University of Texas Press

Jack and Doris Smothers Series in Texas History, Life, and Culture

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Jack and Doris Smothers Series in Texas History, Life, and Culture

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Américo Paredes

Culture and Critique

By José E. Limón

A rich critical study of the literary legacies bestowed by the late Américo Paredes (1915–1999), and the intellectual paths he created as a distinguished folklore scholar and one of the forebears of Mexican American Studies.

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The Dance of Freedom

Texas African Americans during Reconstruction

By Barry Crouch

This anthology brings together the late Barry A. Crouch’s most important articles on the African American experience in Texas during Reconstruction. Grouped topically, the essays explore what freedom meant to the newly emancipated, how white Texans reacted to the freed slaves, and how Freedmen’s Bureau agents and African American politicians worked to improve the lot of ordinary African American Texans. The volume also contains Crouch’s seminal review of Reconstruction historiography, “Unmanacling Texas Reconstruction: A Twenty-Year Perspective.” The introductory pieces by Arnoldo De Leon and Larry Madaras recapitulate Barry Crouch’s scholarly career and pay tribute to his stature in the field of Reconstruction history.

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Democratizing Texas Politics

Race, Identity, and Mexican American Empowerment, 1945-2002

By Benjamin Márquez

A senior scholar of Latino political action examines the intriguing incongruities in post–WWII Texas politics, particularly the curious flourishing of Latino leadership during the state’s simultaneous transition to conservatism.

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From the Republic of the Rio Grande

A Personal History of the Place and the People

By Beatriz de la Garza

Using family papers, local chronicles, and scholarly works, de la Garza tells the story of the Republic of the Rio Grande and its people from the perspective of individuals who lived in this region from the mid-eighteenth to the mid-twentieth century.

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The Governor's Hounds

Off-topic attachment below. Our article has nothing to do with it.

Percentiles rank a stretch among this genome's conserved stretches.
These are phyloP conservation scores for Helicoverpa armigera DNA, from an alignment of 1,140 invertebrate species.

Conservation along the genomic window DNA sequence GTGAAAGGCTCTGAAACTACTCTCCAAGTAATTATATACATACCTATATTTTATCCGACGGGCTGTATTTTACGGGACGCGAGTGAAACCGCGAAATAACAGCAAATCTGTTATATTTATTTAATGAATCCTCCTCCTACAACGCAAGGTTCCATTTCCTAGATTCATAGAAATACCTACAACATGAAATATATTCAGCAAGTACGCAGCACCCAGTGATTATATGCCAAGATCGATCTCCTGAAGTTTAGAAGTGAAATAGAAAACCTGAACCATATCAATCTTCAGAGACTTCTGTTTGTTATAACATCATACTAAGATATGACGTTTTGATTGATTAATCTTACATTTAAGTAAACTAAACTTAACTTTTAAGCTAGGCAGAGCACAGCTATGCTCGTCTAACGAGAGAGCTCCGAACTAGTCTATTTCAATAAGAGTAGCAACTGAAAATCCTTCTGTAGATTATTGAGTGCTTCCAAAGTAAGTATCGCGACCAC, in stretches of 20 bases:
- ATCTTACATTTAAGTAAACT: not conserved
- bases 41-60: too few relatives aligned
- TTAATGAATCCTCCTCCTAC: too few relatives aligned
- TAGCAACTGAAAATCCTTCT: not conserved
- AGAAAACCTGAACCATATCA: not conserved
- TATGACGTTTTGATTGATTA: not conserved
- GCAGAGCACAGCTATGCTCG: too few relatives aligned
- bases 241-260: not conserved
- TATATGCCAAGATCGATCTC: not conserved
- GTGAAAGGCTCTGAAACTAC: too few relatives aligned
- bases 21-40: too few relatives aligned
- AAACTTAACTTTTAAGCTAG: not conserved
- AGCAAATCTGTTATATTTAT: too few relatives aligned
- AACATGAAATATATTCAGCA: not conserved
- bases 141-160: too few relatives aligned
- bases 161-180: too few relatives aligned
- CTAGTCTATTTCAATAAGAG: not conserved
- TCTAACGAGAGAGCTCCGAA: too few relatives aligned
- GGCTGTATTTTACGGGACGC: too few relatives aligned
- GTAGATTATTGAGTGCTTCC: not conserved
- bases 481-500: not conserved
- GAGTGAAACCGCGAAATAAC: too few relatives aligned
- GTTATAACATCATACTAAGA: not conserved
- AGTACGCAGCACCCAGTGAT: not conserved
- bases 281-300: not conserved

The Texas State Police, 1870–1873

By Barry A. Crouch and Donaly E. Brice

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Hispanic Methodists, Presbyterians, and Baptists in Texas

By Paul Barton

The question of how one can be both Hispanic and Protestant has perplexed Mexican Americans in Texas ever since Anglo-American Protestants began converting their Mexican Catholic neighbors early in the nineteenth century. Mexican-American Protestants have faced the double challenge of being a religious minority within the larger Mexican-American community and a cultural minority within their Protestant denominations. As they have negotiated and sought to reconcile these two worlds over nearly two centuries, los Protestantes have melded Anglo-American Protestantism with Mexican-American culture to create a truly indigenous, authentic, and empowering faith tradition in the Mexican-American community. This book presents the first comparative history of Hispanic Methodists, Presbyterians, and Baptists in Texas. Covering a broad sweep from the 1830s to the 1990s, Paul Barton examines how Mexican-American Protestant identities have formed and evolved as los Protestantes interacted with their two very different communities in the barrio and in the Protestant church. He looks at historical trends and events that affected Mexican-American Protestant identity at different periods and discusses why and how shifts in los Protestantes' sense of identity occurred. His research highlights the fact that while Protestantism has traditionally served to assimilate Mexican Americans into the dominant U.S. society, it has also been transformed into a vehicle for expressing and transmitting Hispanic culture and heritage by its Mexican-American adherents.

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Homesteads Ungovernable

Families, Sex, Race, and the Law in Frontier Texas, 1823-1860